Let’s assume (we should measure the reliability of our metrics, but for the sake of this simulation we assume) that our typical variation is 0.5 kg and it is normally distributed. This means that in 95% of times, any single subject weight will fluctuate between -1 and +1 kg.

So let’s apply this typical variation to our pre- bodyweights.

# Create a simple function that creates typical variation
TV <- 0.5
typical.var <- function(SD = TV, n = n.subjects / 2) {
    return(rnorm(mean = 0, sd = SD, n))
}

# Add typical variation or noise
pre.intervention.measured.BW <- pre.intervention.real.BW + typical.var()
pre.control.measured.BW <- pre.control.real.BW + typical.var()

# Create data frame for plotting
pre <- data.frame(intervention = pre.intervention.measured.BW,
                 control = pre.control.measured.BW)

# Reshape for ggplot
pre <- melt(pre,
           id.vars = NULL,
           variable.name = "Group",
           value.name = "Measured.BW")

# Plot 
gg <- ggplot(pre, aes(x = Measured.BW, fill = Group))
gg <- gg + geom_density(alpha = 0.4)
gg <- gg + theme_bw()
gg

# And summary statistics
summary(pre.intervention.measured.BW)
##    Min. 1st Qu.  Median    Mean 3rd Qu.    Max.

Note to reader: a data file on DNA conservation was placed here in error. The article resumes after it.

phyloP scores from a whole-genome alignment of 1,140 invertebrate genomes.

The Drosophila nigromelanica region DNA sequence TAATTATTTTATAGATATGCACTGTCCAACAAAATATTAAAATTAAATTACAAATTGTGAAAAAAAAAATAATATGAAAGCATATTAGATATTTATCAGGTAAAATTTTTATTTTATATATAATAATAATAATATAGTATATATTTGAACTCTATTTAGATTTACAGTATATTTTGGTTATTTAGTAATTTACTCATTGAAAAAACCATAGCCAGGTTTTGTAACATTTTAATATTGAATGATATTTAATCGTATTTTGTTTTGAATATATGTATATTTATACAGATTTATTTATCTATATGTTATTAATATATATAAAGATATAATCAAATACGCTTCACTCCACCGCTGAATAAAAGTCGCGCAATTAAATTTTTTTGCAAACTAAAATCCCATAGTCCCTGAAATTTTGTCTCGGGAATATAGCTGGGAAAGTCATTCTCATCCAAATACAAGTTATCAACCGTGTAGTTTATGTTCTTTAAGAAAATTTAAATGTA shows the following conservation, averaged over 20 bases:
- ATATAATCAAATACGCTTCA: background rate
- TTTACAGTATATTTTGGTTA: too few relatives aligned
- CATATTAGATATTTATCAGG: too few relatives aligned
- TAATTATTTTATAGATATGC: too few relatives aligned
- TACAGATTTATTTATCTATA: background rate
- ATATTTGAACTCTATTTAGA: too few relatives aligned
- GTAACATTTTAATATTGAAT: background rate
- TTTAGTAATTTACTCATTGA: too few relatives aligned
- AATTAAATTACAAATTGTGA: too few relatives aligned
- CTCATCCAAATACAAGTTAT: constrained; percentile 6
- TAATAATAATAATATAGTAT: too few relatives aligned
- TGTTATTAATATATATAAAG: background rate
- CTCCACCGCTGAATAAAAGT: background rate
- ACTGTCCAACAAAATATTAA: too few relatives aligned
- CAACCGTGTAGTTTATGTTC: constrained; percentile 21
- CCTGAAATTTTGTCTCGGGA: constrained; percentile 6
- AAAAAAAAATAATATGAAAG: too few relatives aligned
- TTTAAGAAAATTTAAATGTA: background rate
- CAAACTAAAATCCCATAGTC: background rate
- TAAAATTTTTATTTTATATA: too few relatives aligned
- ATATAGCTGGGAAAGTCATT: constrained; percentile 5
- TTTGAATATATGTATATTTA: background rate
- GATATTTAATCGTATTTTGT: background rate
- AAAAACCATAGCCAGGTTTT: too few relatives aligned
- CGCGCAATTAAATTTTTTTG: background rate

##   59.60   89.35  100.40  100.00  110.30  138.10
summary(pre.control.measured.BW)
##    Min. 1st Qu.  Median    Mean 3rd Qu.    Max. 
##   69.46   92.10  101.40  101.90  110.30  148.60

We can perform t test to confirm that our groups in pre- conditions are identical

t.test(pre.intervention.measured.BW,
       pre.control.measured.BW)
## 
##  Welch Two Sample t-test
## 
## data:  pre.intervention.measured.BW and pre.control.measured.BW
## t = -0.883, df = 197.918, p-value = 0.3783
## alternative hypothesis: true difference in means is not equal to 0
## 95 percent confidence interval:
##  -6.063432  2.312780
## sample estimates:
## mean of x mean of y 
##   99.9953  101.8706

Let’s assume that the “real” change in Intervention group is 3 kg - in other words all subjects that were in intervention group reduced their “real” BW for 3 kg. In this case 3 kg represents smallest worthwhile change (SWC).

The control group experienced 0 (zero) change in “real” bodyweight, hence no effect.

But, since we are measuring post- bodyweight as well, we are again introducing typical variation. Let’s calculate post- real and measured bodyweight for both groups

# the "real" change of 3 kg in intervention group
post.intervention.real.BW <- pre.intervention.real.BW - 3

# No "real" change in control group
post.control.real.BW <- pre.control.real.BW - 0

# Now let's calculate "measures" post- bodyweights by adding typical variation
post.intervention.measured.BW <- post.intervention.real.BW + typical.var()
post.control.measured.BW <- post.control.real.BW + typical.var()


# Create data frame for plotting
post <- data.frame(intervention = post.intervention.measured.BW,
                 control = post.control.measured.BW)

# Reshape for ggplot
post <- melt(post,
           id.vars = NULL,
           variable.name = "Group",
           value.name = "Measured.BW")

# Plot 
gg <- ggplot(post, aes(x = Measured.BW, fill = Group))
gg <- gg + geom_density(alpha = 0.4)
gg <- gg + theme_bw()
gg